The Abuse of Women—A Worldwide Issue - American Traditions
wife court husband violence
Early Laws Allow "Chastisement"
In colonial America, English common law allowed physical "chastisement," as long as the husband did not inflict permanent damage on his wife. The early Puritans, however, forbade wife beating. According to a Massachusetts Bay Colony edict, "No man shall strike his wife nor any woman her husband on penalty of such fine not exceeding ten pounds for one offense, or such corporal punishment as the County shall determine."
Calvin Bradley v. The State (of Mississippi) resulted in the first American legal ruling on the subject of "reasonable chastisement." In that 1824 case, the court found that Bradley, convicted by a lower court of assault and battery against his wife, had gone too far in chastising his wife. "If the defendant now before us could shew from the record, in this case he confined himself within reasonable bounds, when he thought proper to chastise his wife, we would deliberate long before an affirmance of the judgment," the court noted. While criticizing Bradley for bringing shame to his family, the court ruled:
Family broils and dissensions cannot be investigated before the tribunals of the country, without casting a shade over the character of those who are unfortunately engaged in the controversy. To screen from public reproach those who may be thus unhappily situated, let the husband be permitted to exercise the right of moderate chastisement in cases of great emergency and use salutary restrains in every case of misbehavior, without being subjected to vexatious prosecutions, resulting in mutual discredit and shame of all parties concerned.
Early Feminists Fail to Improve Wives' Legal Status
The first women's rights movement, inaugurated in 1848 at the Seneca Falls Woman's Rights Convention, was the first movement to analyze the husband's right to chastise his wife as a symbol of the political system of male dominance over females. In the Declaration of Sentiments (1848), the women objected to the status of married women: "In the covenant of marriage, she is compelled to promise obedience to her husband, he becoming, to all intents and purposes, her master —the law giving him power to deprive her of her liberty, and to administer chastisement."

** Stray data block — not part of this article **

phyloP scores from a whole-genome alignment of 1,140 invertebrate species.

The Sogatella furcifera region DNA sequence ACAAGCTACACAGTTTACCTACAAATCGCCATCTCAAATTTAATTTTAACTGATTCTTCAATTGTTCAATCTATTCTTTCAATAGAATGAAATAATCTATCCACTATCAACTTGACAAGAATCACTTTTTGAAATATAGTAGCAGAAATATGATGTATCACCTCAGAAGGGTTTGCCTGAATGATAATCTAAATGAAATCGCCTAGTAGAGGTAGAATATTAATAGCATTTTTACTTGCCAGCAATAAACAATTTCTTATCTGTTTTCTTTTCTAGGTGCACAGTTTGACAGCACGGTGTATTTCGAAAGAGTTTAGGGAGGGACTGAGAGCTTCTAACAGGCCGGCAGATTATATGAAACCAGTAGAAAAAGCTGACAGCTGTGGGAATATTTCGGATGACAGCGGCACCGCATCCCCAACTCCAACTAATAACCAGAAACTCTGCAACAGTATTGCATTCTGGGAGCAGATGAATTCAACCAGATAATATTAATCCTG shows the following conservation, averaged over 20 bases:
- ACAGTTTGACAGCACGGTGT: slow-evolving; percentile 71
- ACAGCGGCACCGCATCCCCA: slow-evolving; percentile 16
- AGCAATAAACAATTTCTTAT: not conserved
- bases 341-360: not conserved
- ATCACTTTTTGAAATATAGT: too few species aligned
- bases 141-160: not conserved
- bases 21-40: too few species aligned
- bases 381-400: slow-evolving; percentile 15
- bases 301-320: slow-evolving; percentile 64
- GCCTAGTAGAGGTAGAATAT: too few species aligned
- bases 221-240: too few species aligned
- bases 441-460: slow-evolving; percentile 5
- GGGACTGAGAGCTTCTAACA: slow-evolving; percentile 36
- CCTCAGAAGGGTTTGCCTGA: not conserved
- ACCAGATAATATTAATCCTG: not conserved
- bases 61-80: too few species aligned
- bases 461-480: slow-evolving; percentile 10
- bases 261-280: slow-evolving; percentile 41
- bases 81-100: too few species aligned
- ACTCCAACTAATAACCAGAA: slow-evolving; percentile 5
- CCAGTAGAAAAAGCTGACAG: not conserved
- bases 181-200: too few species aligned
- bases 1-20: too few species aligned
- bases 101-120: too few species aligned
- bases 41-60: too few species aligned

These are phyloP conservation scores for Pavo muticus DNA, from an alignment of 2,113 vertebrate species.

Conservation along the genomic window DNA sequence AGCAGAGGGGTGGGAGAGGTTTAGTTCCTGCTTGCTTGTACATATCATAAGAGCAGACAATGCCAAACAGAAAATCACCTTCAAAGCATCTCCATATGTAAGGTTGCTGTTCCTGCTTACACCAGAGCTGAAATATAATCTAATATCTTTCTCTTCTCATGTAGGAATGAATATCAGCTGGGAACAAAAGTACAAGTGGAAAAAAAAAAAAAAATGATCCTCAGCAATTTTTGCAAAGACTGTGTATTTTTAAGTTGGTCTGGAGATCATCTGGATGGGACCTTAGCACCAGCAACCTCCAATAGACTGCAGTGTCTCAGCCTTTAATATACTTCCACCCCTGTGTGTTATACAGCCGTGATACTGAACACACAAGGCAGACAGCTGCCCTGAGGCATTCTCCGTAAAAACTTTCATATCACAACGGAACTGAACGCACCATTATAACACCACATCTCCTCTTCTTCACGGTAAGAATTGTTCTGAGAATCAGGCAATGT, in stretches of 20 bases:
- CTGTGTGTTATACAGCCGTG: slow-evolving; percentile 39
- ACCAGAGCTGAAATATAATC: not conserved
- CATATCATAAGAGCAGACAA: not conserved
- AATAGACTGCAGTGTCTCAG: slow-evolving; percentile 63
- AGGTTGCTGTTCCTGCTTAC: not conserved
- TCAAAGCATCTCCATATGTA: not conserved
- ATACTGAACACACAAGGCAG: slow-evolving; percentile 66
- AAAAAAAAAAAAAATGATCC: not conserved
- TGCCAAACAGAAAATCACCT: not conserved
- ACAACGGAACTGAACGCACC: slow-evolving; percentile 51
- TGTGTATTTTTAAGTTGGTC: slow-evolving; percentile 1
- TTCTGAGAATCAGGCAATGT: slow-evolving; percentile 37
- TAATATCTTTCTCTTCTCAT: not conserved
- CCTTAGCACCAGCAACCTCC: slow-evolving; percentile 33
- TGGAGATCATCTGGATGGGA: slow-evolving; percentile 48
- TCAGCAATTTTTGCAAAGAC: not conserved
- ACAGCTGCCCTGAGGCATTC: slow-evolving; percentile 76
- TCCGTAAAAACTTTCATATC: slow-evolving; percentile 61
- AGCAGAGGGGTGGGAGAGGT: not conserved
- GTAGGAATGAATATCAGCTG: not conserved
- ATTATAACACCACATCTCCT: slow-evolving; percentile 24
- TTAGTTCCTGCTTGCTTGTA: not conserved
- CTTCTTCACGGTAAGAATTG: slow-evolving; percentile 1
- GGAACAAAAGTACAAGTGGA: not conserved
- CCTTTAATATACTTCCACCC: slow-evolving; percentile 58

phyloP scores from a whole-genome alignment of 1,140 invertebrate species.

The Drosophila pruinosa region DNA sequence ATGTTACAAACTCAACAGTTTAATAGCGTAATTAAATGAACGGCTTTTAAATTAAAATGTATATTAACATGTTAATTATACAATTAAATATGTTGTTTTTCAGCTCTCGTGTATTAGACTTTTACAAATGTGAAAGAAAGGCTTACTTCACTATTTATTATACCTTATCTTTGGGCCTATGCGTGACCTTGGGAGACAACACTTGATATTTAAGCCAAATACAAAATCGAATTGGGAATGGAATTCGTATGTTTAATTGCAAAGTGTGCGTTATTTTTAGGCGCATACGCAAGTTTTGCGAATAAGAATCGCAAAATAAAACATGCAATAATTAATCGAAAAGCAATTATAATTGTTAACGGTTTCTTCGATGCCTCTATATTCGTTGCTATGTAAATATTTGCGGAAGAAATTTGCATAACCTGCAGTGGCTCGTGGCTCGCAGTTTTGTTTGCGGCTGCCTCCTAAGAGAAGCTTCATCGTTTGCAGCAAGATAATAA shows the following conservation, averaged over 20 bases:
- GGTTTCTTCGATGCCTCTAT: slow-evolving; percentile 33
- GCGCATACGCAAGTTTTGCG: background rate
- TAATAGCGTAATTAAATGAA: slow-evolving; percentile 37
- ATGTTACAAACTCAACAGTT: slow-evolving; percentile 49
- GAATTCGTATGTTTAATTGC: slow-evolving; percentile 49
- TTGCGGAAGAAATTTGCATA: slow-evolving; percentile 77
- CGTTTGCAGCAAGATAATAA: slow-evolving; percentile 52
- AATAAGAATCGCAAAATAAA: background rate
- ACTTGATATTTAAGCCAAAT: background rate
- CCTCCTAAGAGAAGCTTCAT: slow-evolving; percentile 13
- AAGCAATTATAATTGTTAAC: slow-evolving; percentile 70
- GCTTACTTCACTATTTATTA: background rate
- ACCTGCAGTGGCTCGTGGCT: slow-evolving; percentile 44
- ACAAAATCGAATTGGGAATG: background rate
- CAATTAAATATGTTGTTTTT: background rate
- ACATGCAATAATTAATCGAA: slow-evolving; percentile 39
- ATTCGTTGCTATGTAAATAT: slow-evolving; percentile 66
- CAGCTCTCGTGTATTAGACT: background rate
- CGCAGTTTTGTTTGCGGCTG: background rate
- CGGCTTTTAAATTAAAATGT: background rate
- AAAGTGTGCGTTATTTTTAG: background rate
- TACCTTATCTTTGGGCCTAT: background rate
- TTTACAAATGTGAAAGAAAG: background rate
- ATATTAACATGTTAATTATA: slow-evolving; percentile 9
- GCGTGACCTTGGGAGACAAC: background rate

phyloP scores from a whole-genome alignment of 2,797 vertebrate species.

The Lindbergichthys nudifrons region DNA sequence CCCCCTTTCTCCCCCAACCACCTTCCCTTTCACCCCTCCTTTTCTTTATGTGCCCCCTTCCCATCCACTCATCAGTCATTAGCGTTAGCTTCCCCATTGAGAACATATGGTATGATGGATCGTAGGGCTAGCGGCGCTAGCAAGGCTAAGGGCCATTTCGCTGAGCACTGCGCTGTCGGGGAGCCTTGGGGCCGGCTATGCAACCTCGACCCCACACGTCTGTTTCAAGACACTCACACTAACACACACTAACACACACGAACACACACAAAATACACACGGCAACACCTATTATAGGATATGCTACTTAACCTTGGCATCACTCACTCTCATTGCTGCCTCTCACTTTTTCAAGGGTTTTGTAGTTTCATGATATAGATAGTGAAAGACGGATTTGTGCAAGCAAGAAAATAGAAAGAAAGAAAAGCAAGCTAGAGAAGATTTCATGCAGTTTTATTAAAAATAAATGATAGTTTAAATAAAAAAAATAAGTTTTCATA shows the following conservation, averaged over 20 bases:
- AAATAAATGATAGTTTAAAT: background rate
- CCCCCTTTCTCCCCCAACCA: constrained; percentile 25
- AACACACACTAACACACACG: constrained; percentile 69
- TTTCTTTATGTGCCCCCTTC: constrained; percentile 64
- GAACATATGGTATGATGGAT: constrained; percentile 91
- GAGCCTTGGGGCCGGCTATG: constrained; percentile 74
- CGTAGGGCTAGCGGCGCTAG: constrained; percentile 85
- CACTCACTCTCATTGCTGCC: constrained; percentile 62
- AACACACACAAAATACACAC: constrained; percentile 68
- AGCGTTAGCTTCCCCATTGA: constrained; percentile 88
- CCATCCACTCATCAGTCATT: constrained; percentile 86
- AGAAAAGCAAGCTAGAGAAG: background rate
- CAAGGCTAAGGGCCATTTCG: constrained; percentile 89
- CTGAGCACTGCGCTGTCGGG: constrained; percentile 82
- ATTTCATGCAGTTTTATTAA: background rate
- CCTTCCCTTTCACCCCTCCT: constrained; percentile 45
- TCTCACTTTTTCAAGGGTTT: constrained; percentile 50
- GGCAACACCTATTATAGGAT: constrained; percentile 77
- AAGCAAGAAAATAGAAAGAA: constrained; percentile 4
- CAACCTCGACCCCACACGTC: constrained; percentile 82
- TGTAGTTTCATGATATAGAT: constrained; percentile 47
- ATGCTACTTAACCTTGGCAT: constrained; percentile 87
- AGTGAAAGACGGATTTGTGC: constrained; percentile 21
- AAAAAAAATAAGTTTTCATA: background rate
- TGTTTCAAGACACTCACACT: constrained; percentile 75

A North Carolina High Court's ruling in State v. Jesse Black in 1864 illustrated the assertion of the Seneca Falls women, that upon marriage, husbands became the rulers of their wives. The case involved a man who abused his wife after she called him names. In its ruling the court said:
A husband is responsible for the acts of his wife and he is required to govern his household, and for that purpose the law permits him to use towards his wife such a degree of force as is necessary to control an unruly temper and make her behave herself; and unless some permanent injury be inflicted, or there be an excess of violence, or such a degree of cruelty as shows that it is inflicted to gratify his own bad passions, the law will not invade the domestic forum, or go behind the curtain.
In 1874, just ten years later, the North Carolina court again expressed concern about excessive abuse but advised against public scrutiny of, or interference in, domestic and marital relationships. In State v. Richard Oliver, the court found:
From motives of public policy and in order to preserve the sanctity of the domestic circle, the Courts will not listen to trivial complaints…. If no permanent injury has been inflicted, nor malice, cruelty, nor dangerous violence shown by the husband, it is better to draw the curtain, shut out the public gaze, and leave the parties to forget and forgive.
A Change in Direction
In a landmark Alabama case in 1871, a court found that a husband did not have the right to physically abuse his wife, even "moderately" or with "restraint." In Fulgham v. State, the court ruled that a married woman deserved protection under the law. The ruling stated:
A rod which may be drawn through the wedding ring is not now deemed necessary to teach the wife her duty and subjection to the husband. The husband is therefore not justified or allowed by law to use such a weapon, or any other, for her moderate correction. The wife is not to be considered as the husband's slave. And the privilege, ancient though it be, to beat her with a stick, to pull her hair, choke her, spit in her face or kick her about the floor, or to inflict upon her like indignities, is not now acknowledged by our law.
In the same year (1871), the Massachusetts Supreme Court rejected a husband's manslaughter defense that he had a right to chastise his wife for drunkenness. He had hit his inebriated wife several times on the cheek and temple; she had fallen as a result, hit her head, and died. In Commonwealth v. McAfee, the Massachusetts Supreme Court announced that "beating or striking a wife violently with the open hand is not one of the rights conferred on a husband by the marriage, even if the wife be drunk or insolent."